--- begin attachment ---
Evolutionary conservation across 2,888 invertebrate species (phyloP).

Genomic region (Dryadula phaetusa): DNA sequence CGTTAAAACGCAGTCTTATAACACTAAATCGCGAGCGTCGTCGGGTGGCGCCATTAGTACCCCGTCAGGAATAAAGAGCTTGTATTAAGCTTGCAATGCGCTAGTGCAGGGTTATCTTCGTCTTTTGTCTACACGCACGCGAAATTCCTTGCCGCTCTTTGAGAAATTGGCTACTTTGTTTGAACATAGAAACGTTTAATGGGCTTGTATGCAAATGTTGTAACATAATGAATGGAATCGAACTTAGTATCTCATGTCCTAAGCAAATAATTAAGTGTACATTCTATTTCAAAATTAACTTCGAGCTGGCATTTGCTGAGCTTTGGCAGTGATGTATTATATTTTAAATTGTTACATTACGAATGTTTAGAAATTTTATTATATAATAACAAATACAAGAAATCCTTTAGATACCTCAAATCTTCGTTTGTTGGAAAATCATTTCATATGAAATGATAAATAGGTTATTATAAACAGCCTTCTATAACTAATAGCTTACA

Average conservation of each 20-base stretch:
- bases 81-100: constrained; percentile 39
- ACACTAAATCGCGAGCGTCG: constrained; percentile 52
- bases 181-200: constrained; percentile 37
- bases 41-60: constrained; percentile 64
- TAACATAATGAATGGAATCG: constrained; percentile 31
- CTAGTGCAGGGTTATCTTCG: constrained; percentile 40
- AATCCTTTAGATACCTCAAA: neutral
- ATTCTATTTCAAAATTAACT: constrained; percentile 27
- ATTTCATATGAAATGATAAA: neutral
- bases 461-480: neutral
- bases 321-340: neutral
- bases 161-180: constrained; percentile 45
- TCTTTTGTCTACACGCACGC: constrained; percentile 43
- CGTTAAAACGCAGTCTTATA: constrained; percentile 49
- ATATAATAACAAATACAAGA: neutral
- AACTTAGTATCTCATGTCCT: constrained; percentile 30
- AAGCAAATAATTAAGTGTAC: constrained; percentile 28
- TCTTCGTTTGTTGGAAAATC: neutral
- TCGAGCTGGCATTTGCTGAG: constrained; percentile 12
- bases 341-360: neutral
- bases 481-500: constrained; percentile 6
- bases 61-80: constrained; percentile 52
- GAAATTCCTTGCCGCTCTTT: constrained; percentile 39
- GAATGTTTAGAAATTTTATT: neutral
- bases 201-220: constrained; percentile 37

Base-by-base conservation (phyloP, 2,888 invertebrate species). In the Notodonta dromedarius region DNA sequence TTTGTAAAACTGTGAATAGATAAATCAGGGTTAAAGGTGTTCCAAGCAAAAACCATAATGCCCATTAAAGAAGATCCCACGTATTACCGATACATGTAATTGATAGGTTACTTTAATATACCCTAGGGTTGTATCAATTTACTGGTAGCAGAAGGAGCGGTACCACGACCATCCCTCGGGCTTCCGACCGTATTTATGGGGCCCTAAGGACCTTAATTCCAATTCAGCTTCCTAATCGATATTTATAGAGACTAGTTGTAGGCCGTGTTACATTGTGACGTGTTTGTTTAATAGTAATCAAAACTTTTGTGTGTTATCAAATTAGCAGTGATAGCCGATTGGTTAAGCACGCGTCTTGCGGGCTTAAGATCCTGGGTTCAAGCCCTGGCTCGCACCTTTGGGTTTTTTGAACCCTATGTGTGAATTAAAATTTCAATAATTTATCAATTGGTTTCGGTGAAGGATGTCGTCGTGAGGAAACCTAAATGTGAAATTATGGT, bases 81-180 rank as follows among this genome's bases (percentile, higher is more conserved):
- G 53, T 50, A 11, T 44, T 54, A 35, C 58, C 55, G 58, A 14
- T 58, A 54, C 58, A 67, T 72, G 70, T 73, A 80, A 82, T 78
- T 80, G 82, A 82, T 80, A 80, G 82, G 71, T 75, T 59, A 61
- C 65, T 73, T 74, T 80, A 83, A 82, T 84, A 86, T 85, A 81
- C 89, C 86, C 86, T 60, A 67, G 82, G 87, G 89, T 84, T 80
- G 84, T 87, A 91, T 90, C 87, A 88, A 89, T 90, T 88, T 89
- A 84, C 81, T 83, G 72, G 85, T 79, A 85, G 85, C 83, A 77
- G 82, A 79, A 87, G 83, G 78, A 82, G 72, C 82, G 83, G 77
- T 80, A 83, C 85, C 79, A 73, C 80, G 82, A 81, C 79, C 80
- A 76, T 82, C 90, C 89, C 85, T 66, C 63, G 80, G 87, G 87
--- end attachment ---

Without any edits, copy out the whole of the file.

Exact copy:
Evolutionary conservation across 2,888 invertebrate species (phyloP).

Genomic region (Dryadula phaetusa): DNA sequence CGTTAAAACGCAGTCTTATAACACTAAATCGCGAGCGTCGTCGGGTGGCGCCATTAGTACCCCGTCAGGAATAAAGAGCTTGTATTAAGCTTGCAATGCGCTAGTGCAGGGTTATCTTCGTCTTTTGTCTACACGCACGCGAAATTCCTTGCCGCTCTTTGAGAAATTGGCTACTTTGTTTGAACATAGAAACGTTTAATGGGCTTGTATGCAAATGTTGTAACATAATGAATGGAATCGAACTTAGTATCTCATGTCCTAAGCAAATAATTAAGTGTACATTCTATTTCAAAATTAACTTCGAGCTGGCATTTGCTGAGCTTTGGCAGTGATGTATTATATTTTAAATTGTTACATTACGAATGTTTAGAAATTTTATTATATAATAACAAATACAAGAAATCCTTTAGATACCTCAAATCTTCGTTTGTTGGAAAATCATTTCATATGAAATGATAAATAGGTTATTATAAACAGCCTTCTATAACTAATAGCTTACA

Average conservation of each 20-base stretch:
- bases 81-100: constrained; percentile 39
- ACACTAAATCGCGAGCGTCG: constrained; percentile 52
- bases 181-200: constrained; percentile 37
- bases 41-60: constrained; percentile 64
- TAACATAATGAATGGAATCG: constrained; percentile 31
- CTAGTGCAGGGTTATCTTCG: constrained; percentile 40
- AATCCTTTAGATACCTCAAA: neutral
- ATTCTATTTCAAAATTAACT: constrained; percentile 27
- ATTTCATATGAAATGATAAA: neutral
- bases 461-480: neutral
- bases 321-340: neutral
- bases 161-180: constrained; percentile 45
- TCTTTTGTCTACACGCACGC: constrained; percentile 43
- CGTTAAAACGCAGTCTTATA: constrained; percentile 49
- ATATAATAACAAATACAAGA: neutral
- AACTTAGTATCTCATGTCCT: constrained; percentile 30
- AAGCAAATAATTAAGTGTAC: constrained; percentile 28
- TCTTCGTTTGTTGGAAAATC: neutral
- TCGAGCTGGCATTTGCTGAG: constrained; percentile 12
- bases 341-360: neutral
- bases 481-500: constrained; percentile 6
- bases 61-80: constrained; percentile 52
- GAAATTCCTTGCCGCTCTTT: constrained; percentile 39
- GAATGTTTAGAAATTTTATT: neutral
- bases 201-220: constrained; percentile 37

Base-by-base conservation (phyloP, 2,888 invertebrate species). In the Notodonta dromedarius region DNA sequence TTTGTAAAACTGTGAATAGATAAATCAGGGTTAAAGGTGTTCCAAGCAAAAACCATAATGCCCATTAAAGAAGATCCCACGTATTACCGATACATGTAATTGATAGGTTACTTTAATATACCCTAGGGTTGTATCAATTTACTGGTAGCAGAAGGAGCGGTACCACGACCATCCCTCGGGCTTCCGACCGTATTTATGGGGCCCTAAGGACCTTAATTCCAATTCAGCTTCCTAATCGATATTTATAGAGACTAGTTGTAGGCCGTGTTACATTGTGACGTGTTTGTTTAATAGTAATCAAAACTTTTGTGTGTTATCAAATTAGCAGTGATAGCCGATTGGTTAAGCACGCGTCTTGCGGGCTTAAGATCCTGGGTTCAAGCCCTGGCTCGCACCTTTGGGTTTTTTGAACCCTATGTGTGAATTAAAATTTCAATAATTTATCAATTGGTTTCGGTGAAGGATGTCGTCGTGAGGAAACCTAAATGTGAAATTATGGT, bases 81-180 rank as follows among this genome's bases (percentile, higher is more conserved):
- G 53, T 50, A 11, T 44, T 54, A 35, C 58, C 55, G 58, A 14
- T 58, A 54, C 58, A 67, T 72, G 70, T 73, A 80, A 82, T 78
- T 80, G 82, A 82, T 80, A 80, G 82, G 71, T 75, T 59, A 61
- C 65, T 73, T 74, T 80, A 83, A 82, T 84, A 86, T 85, A 81
- C 89, C 86, C 86, T 60, A 67, G 82, G 87, G 89, T 84, T 80
- G 84, T 87, A 91, T 90, C 87, A 88, A 89, T 90, T 88, T 89
- A 84, C 81, T 83, G 72, G 85, T 79, A 85, G 85, C 83, A 77
- G 82, A 79, A 87, G 83, G 78, A 82, G 72, C 82, G 83, G 77
- T 80, A 83, C 85, C 79, A 73, C 80, G 82, A 81, C 79, C 80
- A 76, T 82, C 90, C 89, C 85, T 66, C 63, G 80, G 87, G 87